Dirty cop charged with misconduct. He sent innocent people to prison.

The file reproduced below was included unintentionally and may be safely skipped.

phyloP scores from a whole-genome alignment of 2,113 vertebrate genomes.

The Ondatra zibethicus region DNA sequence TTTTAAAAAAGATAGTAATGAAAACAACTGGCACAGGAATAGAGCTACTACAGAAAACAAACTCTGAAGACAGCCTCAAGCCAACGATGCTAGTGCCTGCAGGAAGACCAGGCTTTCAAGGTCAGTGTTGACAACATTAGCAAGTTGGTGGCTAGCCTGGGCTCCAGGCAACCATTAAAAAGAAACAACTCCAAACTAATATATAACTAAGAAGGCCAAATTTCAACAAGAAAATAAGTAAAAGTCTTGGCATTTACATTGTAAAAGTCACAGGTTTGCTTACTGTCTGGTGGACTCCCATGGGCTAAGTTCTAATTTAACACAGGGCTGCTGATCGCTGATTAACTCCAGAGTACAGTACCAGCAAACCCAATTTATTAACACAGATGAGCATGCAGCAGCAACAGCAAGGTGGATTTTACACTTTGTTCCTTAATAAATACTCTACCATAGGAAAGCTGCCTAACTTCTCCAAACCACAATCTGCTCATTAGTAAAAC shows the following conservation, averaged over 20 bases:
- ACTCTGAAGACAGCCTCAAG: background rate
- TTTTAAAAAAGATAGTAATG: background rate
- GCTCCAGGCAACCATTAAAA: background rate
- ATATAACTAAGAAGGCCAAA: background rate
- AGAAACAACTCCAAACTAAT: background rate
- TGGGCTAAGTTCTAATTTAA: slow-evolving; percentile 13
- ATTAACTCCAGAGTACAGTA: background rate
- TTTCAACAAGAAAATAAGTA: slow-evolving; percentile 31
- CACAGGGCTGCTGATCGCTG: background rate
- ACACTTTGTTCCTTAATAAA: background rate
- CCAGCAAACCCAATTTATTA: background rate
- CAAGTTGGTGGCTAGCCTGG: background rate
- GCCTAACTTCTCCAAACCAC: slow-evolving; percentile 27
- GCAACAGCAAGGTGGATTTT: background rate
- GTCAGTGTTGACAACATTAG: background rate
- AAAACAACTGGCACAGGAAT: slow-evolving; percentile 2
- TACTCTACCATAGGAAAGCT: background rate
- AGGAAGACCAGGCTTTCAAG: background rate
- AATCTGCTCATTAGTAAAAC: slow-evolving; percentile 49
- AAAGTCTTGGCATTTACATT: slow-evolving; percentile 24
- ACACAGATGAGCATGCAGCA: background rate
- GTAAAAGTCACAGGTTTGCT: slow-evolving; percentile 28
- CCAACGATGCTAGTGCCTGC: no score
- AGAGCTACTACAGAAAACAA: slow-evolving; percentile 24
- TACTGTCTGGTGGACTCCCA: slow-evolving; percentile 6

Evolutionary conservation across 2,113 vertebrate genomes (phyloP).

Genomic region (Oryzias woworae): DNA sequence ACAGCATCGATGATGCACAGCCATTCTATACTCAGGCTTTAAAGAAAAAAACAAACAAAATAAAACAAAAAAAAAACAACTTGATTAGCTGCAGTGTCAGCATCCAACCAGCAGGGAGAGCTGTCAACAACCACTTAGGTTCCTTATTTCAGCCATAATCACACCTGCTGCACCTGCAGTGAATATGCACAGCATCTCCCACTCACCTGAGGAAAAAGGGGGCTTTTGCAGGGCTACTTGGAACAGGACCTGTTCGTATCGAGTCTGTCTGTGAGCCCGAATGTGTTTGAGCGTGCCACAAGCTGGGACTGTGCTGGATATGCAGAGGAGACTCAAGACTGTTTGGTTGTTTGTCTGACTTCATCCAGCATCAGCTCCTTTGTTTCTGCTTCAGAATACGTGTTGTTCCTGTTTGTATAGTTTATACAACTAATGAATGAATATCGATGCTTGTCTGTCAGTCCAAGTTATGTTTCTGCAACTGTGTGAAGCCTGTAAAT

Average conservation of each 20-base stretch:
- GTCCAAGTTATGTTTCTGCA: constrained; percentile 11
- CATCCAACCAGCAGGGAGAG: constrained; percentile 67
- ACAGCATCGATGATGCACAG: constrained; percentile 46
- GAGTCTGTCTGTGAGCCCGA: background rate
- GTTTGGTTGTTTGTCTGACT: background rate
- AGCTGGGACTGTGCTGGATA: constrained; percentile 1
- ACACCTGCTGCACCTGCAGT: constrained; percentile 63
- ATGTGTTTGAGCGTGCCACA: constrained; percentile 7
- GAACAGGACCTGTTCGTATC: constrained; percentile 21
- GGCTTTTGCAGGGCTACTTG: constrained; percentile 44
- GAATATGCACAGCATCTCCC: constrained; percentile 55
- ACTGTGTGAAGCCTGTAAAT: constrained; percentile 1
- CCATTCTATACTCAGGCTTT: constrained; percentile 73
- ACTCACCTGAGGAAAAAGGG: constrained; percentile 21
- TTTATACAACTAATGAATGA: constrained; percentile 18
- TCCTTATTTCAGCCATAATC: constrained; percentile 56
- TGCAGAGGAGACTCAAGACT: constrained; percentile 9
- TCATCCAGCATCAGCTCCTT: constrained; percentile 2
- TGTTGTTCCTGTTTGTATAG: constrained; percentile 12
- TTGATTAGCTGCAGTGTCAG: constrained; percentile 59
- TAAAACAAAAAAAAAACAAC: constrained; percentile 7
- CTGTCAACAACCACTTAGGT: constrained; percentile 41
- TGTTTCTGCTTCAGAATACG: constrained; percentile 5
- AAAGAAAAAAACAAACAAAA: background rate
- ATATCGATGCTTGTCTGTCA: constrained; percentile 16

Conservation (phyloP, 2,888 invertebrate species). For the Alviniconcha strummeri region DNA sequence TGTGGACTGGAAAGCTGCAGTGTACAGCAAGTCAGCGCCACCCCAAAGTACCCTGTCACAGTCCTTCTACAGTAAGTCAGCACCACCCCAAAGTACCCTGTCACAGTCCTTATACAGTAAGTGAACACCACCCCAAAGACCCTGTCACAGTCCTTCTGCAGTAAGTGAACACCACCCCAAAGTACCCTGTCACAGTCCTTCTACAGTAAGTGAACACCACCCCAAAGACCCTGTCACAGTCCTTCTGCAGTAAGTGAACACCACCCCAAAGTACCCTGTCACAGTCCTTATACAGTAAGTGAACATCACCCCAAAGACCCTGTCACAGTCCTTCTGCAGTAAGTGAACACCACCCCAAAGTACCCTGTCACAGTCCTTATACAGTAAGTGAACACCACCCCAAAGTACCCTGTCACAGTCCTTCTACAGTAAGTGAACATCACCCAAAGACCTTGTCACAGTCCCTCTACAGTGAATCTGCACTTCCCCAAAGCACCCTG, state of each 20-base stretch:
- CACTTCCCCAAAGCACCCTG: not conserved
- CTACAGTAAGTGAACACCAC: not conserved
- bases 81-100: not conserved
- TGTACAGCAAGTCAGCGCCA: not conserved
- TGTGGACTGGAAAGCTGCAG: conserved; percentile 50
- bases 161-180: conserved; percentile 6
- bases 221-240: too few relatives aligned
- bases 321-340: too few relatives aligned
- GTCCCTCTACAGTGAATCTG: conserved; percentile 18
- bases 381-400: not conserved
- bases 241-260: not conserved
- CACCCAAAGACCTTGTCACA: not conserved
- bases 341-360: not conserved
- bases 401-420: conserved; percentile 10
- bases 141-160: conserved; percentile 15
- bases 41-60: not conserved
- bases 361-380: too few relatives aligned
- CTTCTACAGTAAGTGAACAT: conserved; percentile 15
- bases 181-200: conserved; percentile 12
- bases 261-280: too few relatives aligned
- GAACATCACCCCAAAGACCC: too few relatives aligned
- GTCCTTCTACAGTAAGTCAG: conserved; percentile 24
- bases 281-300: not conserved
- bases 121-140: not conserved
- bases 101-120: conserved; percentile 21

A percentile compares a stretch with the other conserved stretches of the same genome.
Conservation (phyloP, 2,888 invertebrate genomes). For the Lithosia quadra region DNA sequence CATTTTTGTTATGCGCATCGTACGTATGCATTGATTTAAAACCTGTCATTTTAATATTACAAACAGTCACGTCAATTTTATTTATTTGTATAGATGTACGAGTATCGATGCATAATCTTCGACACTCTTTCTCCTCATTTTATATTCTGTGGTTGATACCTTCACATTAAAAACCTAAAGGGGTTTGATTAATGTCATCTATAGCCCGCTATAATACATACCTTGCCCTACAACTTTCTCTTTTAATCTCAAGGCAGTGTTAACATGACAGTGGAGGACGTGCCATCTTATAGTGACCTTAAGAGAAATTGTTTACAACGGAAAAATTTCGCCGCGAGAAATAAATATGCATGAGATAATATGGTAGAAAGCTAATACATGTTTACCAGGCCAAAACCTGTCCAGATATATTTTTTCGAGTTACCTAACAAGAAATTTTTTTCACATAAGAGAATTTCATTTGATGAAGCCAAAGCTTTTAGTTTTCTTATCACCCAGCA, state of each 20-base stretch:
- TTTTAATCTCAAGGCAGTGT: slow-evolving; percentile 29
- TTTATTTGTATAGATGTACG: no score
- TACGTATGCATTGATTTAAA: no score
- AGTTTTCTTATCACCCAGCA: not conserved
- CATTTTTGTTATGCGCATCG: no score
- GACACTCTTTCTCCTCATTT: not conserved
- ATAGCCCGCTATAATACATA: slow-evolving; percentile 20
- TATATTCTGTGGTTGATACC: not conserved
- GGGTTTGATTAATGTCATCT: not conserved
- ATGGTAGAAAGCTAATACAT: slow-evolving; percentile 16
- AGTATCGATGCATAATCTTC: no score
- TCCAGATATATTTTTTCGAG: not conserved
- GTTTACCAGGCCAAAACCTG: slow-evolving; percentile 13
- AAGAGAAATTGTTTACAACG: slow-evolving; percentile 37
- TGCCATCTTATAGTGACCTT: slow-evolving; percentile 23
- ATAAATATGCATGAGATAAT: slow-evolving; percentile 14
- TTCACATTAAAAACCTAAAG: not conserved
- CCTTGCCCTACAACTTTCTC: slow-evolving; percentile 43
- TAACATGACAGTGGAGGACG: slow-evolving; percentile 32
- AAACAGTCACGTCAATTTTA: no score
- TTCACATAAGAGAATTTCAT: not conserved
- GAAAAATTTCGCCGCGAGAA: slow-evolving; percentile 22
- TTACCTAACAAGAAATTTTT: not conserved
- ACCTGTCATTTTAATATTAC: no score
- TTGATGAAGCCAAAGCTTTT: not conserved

Former Louisville Detective Mark Handy, who sent at least three innocent men to prison, now could end up there himself.A grand jury in Jefferson County indicted Handy on Wednesday on one count of perjury for giving false testimony against Edwin Chandler and another count of tampering with evidence in a murder case against Keith West.Special prosecutor Shane Young said Handy is to appear Oct. 22 for arraignment.Both charges are felonies punishable by one to five years in prison.Handy was found to have coerced a confession from Chandler, who spent nine years in prison for the 1993 murder of Brenda Whitfield before he was cleared in 2009 with the help of new fingerprint technology.The city paid Chandler an $8.5 million settlement after his lawyers showed Handy fed Chandler facts to use in his confession and taped over surveillance video that might have pointed to the real killer. See also: Ex-detective now accused of abuse as deputy sheriffBackground: An ex-Louisville detective is facing misconduct allegations — againKeith West, now 44, spent nearly seven years behind bars for the shooting deaths of two men he said he killed in self defense when they allegedly tried to kidnap and rape him.In a motion he filed this month to set aside a guilty plea in that case, West alleged that Handy taped over a witness statement in his case and also failed to report exculpatory evidence found in the car in which West said he was kidnapped.Sgt. Denny Butler, who led the Louisville Metro cold case squad at the time, recommended that Handy be charged with perjury in Chandler's case.Commonwealth's attorney Tom Wine said he put six prosecutors on the case who spent two years reviewing possible perjury charges against Handy but ultimately concluded there wasn't enough evidence to merit charges. But the Metro Council earlier this year voted to ask Kentucky Attorney General Andy Beshear to appoint a special prosecutor, and he assigned Young, the Hardin County commonwealth's attorney, to the case.Councilwoman Jessica Green, who sponsored the resolution, said in an email Wednesday that she was grateful for the attorney general's office for intervening."I hope that a jury will convict Handy and that he has the opportunity to experience what Edwin Chandler experienced behind bars," Green said. See also: AG moves to drop murder charges falsely linked to satanic worshipMore: Ex-Louisville cop helped wrongfully convict 3 men. Now he could be investigatedHandy was also the lead detective in an investigation of Garr Keith Hardin and Jeffrey Dewayne Clark, who were convicted in the 1992 slaying of teenager Rhonda Warford.Handy testified that Hardin admitted sacrificing animals as part of a satanic ritual and later decided that he wanted to "do a human."But a judge ruled in 2016 that Handy wasn’t credible, citing his misconduct in the Chandler case and other evidence. The judge granted a new trial for Hardin and Clark, who had served 22 years in prison.In February, citing its duty to do justice, the attorney general's office dropped the case.Amy Staples, who represents West, said she and her client were very pleased with the indictment and that it would help their motion.Butler referred questions to Young. "We are going to let everything play out in court," Butler said.Wednesday's indictments provide few details other than a timeline. The perjury charge stems from February 1995 and the tampering with evidence charge even earlier, in February 1992. Handy, who left the Louisville Metro police department to join the Jefferson County Sheriff's Office and retired in February, couldn't be reached for comment Wednesday but said in an interview Sept. 13 that he couldn't remember the details of any of the cases. He also said he was reluctant to comment on them because they are all still in litigation or under investigation.Asked if he was a corrupt detective or a good one, he said, "I'll let others be the judge of that."